Contact is the rare noise album that strives for connection rather than just confrontation.
To date, Margaret Chardiet's Pharmakon project has been largely about confrontation. She takes themes related to her own life and the world around her, funnels them into electronic noise, frightening samples, and gutteral screams, and dares you to turn off the stereo. Memorably, her previous release "Bestial Burden" dealt with the fallout of a sudden surgery that resulted from the presence of a large cyst in her body; the album in turn focused on the fragility and failings of the human body, at one point sampling a harsh, nasty cough to extremely uncomfortable effect.
Contact is the latest of Chardiet's missives, and at the surface it is familiar. Opener "Nakedness of Need", for instance, sounds like the warning sound you might hear in a tremendous factory once its largest and most dangerous machine has been turned on, augmented by the primal screams of someone who's been trapped in that machine before. It's a familiar sound if you've listened to Pharmakon before.
Even so, Chardiet writes of Contact: "If we accept that the only true claim sentience gives us is our tiny sliver of time, it opens us to revel in it, to make CONTACT... when the veil is for a brief but glorious moment lifted, and we are free. Empathy! EMPATHY, NOW!"
Hearing Contact for the first time, it's hard to find "empathy" as one of its defining ideas.
Look a little closer to what Chardiet says, however, and we see: "Man is a rabid dog, straining at its leash of mortality with bared teeth." We fight for ourselves above all else, because fear of death is what drives our most basic instincts. It would seem that this is an album that documents the struggle for a greater purpose, the ability to connect, to commiserate and, yes, empathize with those in different circumstances who are engaged in the same struggle. It's a difficult fight to engage in, and much less win, and the harshness of Contact highlights that struggle.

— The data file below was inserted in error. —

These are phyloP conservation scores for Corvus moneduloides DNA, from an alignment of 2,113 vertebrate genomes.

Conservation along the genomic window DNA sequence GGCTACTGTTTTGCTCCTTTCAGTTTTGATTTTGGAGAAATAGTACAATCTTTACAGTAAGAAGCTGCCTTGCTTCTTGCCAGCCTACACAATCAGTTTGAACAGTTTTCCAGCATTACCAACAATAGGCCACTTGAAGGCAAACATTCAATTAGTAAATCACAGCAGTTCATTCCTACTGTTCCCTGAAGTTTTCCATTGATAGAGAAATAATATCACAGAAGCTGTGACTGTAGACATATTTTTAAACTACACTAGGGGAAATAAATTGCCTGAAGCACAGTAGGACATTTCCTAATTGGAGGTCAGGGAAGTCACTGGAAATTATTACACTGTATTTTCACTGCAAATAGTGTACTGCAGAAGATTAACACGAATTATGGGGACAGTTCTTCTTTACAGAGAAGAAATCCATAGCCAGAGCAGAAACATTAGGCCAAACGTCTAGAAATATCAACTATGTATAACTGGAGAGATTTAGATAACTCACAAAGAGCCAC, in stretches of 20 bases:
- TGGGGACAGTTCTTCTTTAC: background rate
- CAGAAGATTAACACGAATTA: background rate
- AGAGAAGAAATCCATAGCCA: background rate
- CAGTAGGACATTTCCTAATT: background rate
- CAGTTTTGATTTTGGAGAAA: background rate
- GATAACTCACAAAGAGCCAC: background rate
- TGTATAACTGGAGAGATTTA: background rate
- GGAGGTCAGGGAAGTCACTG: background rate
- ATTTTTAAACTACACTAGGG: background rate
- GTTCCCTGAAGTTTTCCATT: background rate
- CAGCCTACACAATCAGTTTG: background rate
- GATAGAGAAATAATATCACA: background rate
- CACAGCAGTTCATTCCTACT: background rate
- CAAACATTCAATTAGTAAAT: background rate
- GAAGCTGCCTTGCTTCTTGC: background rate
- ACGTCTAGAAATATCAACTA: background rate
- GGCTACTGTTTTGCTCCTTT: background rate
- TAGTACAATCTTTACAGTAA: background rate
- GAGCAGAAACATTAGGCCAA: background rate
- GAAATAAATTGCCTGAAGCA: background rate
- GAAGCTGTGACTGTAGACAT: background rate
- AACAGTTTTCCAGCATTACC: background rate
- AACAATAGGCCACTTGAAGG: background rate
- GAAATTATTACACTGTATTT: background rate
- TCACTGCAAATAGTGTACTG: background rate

"Transmission" seems of particular import here, as Chardiet's vocal contortions are repetitive and gutteral rather than screeching and primal, suggesting an exorcism or invocation. That this sounds like anything more than pure noise is to Chardiet's credit, as it actively draws the listener in rather than (necessarily) repelling. It's actually a natural extension of the track before it, a short transition called "Sentient", which takes round, hollow noises and stretches them into something organic, frightening, and vaguely rhythmic. "Sentient" is actually the quietest thing on Contact, but it's the perfect introduction/warning shot preceding "Transmission".
The album closes on a similar note; "Somatic", while certainly noisier than "Sentient", is of a similar nature. No screams -- no vocals at all, actually -- disrupt the angry machines, though the machines at this point are on their last legs and struggling to work. Blasting the machines with pure static does nothing to oil them up, either, as the latter half of "Somatic" teaches us. "No Natural Order" finishes Contact, with something that's more foreboding than it is explosive. This, I suppose, would be our basic instinct for survival, struggling itself to survive, yet separated from the self.
There is a sense of accomplishment that comes from finishing the experience of an album like Contact, and again, that is likely by design. Finding empathy isn't easy, but it is rewarding. It's as difficult as anything Chardiet has done thus far, but if you can get past the first five minutes, you'll find it goes by fairly quickly and offers an awful lot of return on investment.
Chardiet has created a rare thing here: a noise album that offers hope, rather than simply confrontation.